Thursday, 17 October 2019

HAFCO WL-18 Lathe

While over in Ozzie I was asked by my daughters partner to give advise on a Hafco lathe which was for sale because he was keen to learn some woodturning.
I never heard of Hafco before so we decided to have a look and work out if it would be a suitable sturdy lathe for what he wanted.

The engine room has a set of pulleys with adjustable diameters which give a continue speed control from 500 to 2000 rpm adjustable with the handle at the front.

The lathe bed, head and tailstock all cast iron and sturdy enough for some reasonable size work.  Swivel head and outboard facility included and a good toolrest also.  The lathe package included faceplate and a set of woodturning tools in a wooden box with a stamped mark on the tools 'made in chian'.
This error print made me a little suspicious about the quality of the steel and they looked a bit rough on the edges.

The swivel head locked nicely in at 45 and 90 degrees and the extension for the toolrest needed to be attached when working outboard.
This extension was of a rather light construction and indeed it needed support with a stick between toolrest and floor.

After some ' negotiating ' we managed to get the sale price down to A$ 300 which was a pretty good price for this lathe incusive tools.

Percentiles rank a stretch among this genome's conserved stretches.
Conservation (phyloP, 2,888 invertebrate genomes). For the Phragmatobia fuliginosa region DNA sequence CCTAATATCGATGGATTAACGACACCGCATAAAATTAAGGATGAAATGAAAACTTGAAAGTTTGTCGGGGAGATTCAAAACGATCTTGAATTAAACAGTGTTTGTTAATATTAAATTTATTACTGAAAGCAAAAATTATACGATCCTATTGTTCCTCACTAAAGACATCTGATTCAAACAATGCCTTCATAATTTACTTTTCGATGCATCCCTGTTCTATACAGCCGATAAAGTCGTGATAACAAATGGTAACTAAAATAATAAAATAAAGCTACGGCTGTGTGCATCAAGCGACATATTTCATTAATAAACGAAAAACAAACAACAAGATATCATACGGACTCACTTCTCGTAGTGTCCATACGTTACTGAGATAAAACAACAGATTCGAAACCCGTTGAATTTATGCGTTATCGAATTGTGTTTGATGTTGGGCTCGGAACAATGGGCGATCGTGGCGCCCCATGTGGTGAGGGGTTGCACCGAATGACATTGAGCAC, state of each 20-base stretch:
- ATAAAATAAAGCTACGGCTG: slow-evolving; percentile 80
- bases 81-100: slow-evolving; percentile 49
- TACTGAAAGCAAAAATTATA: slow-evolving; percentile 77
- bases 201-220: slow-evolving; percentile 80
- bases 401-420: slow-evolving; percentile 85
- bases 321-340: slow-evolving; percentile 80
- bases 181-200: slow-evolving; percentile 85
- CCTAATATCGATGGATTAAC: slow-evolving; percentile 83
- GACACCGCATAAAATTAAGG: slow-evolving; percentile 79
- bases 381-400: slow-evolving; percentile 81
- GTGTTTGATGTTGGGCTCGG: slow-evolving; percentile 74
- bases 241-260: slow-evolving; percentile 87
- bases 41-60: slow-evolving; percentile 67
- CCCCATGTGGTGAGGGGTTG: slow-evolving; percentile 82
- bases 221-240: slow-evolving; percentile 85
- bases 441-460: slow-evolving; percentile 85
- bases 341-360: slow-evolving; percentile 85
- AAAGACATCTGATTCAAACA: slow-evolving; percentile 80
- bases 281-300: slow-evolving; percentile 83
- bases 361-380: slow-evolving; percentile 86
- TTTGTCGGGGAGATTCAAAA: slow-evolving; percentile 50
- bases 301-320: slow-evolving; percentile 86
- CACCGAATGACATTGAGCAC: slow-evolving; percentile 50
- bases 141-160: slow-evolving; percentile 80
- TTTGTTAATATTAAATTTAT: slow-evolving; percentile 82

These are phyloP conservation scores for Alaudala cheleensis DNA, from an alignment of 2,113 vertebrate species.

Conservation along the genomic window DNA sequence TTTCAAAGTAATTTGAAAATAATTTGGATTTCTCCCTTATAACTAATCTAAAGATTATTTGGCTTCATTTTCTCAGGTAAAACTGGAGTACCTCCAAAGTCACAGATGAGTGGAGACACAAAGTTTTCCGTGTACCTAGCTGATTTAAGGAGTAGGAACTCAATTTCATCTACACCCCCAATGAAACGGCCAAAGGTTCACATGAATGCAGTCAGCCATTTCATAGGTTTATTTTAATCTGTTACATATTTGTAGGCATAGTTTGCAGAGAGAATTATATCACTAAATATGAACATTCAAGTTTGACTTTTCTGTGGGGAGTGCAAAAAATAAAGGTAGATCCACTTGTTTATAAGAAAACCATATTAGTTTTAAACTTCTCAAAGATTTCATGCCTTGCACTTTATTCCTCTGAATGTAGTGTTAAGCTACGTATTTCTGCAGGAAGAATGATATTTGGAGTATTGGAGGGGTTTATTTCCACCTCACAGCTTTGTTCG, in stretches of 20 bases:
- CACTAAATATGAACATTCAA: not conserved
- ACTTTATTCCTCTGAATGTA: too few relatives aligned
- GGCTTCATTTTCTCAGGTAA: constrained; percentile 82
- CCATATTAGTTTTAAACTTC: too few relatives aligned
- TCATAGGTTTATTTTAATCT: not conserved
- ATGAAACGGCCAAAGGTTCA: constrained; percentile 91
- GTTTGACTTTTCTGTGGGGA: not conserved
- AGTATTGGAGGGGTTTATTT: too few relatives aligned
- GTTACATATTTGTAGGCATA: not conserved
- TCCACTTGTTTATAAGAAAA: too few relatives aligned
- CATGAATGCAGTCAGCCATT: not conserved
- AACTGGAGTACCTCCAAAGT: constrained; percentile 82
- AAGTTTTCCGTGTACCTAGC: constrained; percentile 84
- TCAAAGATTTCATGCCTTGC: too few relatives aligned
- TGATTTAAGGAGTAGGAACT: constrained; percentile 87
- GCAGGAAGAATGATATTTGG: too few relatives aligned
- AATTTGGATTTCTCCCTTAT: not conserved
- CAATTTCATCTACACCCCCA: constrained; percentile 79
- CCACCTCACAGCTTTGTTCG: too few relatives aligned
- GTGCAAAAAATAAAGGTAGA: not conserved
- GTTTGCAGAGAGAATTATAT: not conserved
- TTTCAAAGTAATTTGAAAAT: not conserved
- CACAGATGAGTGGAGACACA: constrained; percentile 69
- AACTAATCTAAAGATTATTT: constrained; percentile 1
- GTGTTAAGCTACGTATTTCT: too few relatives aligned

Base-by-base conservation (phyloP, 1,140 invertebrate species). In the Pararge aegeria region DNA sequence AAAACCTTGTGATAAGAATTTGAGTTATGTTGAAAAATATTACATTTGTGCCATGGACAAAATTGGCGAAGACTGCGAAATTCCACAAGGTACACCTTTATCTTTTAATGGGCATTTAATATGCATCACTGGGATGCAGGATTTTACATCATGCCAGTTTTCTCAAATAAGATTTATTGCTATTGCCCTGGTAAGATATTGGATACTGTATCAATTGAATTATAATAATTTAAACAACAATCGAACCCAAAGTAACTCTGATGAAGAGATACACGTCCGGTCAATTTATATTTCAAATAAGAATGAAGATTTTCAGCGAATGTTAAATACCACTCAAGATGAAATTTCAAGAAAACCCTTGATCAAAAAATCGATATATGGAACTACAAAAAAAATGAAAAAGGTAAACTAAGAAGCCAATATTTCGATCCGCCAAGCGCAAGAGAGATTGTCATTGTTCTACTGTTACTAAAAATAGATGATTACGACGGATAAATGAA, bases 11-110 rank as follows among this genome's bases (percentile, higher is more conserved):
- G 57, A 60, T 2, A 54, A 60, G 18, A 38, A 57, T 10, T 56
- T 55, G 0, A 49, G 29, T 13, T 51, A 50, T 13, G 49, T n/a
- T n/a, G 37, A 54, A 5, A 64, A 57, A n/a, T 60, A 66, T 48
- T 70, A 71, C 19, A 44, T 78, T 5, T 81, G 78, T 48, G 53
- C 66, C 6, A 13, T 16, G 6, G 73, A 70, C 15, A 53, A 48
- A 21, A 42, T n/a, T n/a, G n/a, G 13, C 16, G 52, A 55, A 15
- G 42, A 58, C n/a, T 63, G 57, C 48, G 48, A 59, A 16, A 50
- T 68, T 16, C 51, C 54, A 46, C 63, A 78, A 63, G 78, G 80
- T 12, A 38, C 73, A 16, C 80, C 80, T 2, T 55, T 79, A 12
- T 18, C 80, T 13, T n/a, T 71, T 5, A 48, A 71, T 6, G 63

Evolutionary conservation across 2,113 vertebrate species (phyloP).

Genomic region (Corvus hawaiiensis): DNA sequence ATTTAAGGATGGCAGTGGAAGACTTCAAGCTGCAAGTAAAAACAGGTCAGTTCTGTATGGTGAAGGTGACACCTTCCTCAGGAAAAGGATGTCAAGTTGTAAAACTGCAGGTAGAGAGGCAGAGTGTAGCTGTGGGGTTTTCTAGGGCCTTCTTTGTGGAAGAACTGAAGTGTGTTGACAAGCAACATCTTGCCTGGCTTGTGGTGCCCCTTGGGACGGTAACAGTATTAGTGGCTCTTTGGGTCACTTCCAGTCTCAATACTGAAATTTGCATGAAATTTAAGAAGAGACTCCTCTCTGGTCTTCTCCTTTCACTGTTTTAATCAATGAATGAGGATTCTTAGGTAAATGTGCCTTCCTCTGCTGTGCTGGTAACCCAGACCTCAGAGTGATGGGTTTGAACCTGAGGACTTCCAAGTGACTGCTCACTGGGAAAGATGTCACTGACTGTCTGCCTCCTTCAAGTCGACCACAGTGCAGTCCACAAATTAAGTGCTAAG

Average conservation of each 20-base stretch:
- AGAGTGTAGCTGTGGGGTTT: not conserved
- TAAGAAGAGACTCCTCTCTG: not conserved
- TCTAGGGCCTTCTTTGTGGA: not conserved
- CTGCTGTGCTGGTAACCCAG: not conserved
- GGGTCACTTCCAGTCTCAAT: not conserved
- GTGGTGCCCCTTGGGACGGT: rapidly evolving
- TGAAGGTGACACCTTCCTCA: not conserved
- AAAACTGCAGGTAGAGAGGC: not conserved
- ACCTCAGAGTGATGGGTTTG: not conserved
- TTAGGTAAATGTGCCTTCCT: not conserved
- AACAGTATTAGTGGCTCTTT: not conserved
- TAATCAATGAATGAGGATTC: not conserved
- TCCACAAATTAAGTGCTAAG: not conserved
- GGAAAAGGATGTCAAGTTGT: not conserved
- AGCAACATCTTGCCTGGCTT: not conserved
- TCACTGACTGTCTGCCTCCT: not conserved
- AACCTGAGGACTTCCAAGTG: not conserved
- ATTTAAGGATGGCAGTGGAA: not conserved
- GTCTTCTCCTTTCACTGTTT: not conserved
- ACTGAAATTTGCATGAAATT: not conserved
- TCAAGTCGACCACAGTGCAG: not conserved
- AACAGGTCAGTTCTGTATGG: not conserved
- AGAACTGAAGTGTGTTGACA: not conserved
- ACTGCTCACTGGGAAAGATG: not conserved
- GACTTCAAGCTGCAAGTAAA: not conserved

So after everything was installed we powered up and started making some spindles with plenty beads and coves praktising and a small plate done with the paper glue method because of the lack of a chuck.
The tools were not too flash and needed sharpening a lot because they lost the edge fairly quick but that was to expected also with this Ozzie timber which is a lot harder to turn compared to what we usually have here.
I must admit that I occasionally had trouble getting a clean cut before sanding and had to resort to some shear scraping techniques to reduce the fine ripples.
I spend a great deal of time teaching the various tool handlings and jotted down the info on a sheet of paper with drawings so he could use this as a reference when practising.   Anyway it was nice to be able to make some shavings while staying at my daughters and to be able to pass on my expertise.

Final word about this lathe; well worth the money invested but there is a tendency of vibration possibly caused by the drive system.
Lathe needs to be bolted down and when outboard turning toolrest need support under it.  Motor is a bit light to my liking I managed to stall it a couple of times so light cuts here I think.

Peter Aalders

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